In acquiring the line, Kintetsu now had a problem because the Shima Line, which originated at Toba Station, was not connected with the rest of Kintetsu's extensive rail network which only stetched as far as Ujiyamada Station in Ise. Moreover, the railway gauge and voltage used on the Shima Line were different from the majority of Kintetsu lines, including the nearby Yamada Line which terminated at Ujiyamada. For the time being, Kintetsu offered bus service between Ujiyamada and Toba, but in the late 1960s they decided it was worthwhile to create a rail connection between the two in hopes of attracting customers from the upcoming 1970 World's Fair in Osaka by offering direct rail service to the area. This was the impetus for the construction of the Kintetsu Toba Line, and to make direct service possible between the Shima Line, the under-construction Toba Line, the Yamada Line, and beyond, the Shima Line was closed for four months in late 1969 and early 1970 to change the gauge to 1,435 mm (4 ft 8 1⁄2 in) and double the voltage to 1,500 V DC to match the other Kintetsu lines it would connect with. Other improvements were added such as the ATS system, a new switching network, and gentler curves. The renovated Shima Line and the newly-built Toba Line opened together in March 1970, and Kintetsu began running limited express trains from Kintetsu Namba and Kintetsu Nagoya to Kashikojima just in time for the beginning of the World's Fair. The sharp increase of passengers on the line also motivated Kintetsu to invest money in a variety of tourism business enterprises in the Ise-Shima, especially along the Shima Line.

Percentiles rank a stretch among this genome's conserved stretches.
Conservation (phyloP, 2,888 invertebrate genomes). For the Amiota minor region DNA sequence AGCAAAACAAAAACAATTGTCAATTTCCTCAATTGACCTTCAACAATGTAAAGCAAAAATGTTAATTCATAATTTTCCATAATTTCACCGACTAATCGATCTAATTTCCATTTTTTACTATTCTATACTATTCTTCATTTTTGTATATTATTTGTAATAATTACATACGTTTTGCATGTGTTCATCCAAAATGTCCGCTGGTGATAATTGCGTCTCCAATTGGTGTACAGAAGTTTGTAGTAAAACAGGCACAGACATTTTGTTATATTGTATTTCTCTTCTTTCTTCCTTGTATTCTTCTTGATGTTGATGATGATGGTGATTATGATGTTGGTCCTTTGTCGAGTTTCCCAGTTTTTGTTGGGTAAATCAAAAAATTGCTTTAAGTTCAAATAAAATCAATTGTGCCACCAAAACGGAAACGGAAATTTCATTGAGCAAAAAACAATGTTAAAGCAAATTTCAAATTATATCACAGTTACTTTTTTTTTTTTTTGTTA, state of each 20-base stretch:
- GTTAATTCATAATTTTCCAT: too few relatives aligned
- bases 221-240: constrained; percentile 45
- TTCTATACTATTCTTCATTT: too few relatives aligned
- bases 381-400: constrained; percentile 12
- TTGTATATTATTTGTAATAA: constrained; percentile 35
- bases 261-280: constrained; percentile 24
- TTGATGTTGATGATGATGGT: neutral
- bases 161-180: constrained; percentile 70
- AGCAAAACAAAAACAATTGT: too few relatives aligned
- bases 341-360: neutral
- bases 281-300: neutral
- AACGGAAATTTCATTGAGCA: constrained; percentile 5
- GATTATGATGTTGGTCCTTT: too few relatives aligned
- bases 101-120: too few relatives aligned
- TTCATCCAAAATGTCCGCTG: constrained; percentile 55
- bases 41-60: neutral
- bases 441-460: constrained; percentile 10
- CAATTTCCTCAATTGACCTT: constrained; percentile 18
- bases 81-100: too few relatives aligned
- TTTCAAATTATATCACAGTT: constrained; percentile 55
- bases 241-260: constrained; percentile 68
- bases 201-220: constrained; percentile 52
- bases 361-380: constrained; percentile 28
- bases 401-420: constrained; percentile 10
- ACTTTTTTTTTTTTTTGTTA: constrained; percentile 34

In 1986, it was decided that a second track on the Shima Line would assist in increasing the speed and number of trains on the line. Construction took several years and now most but not all of the line has dual tracks. The Aomine Tunnel between Shiraki and Gochi was also added to the line during this phase.
Famous quotes containing the word renovation:
“Forgetfulness is necessary to remembrance. Ideas are retained by renovation of that impression which time is always wearing away, and which new images are striving to obliterate. If useless thoughts could be expelled from the mind, all the valuable parts of our knowledge would more frequently recur, and every recurrence would reinstate them in their former place.”
—Samuel Johnson (17091784)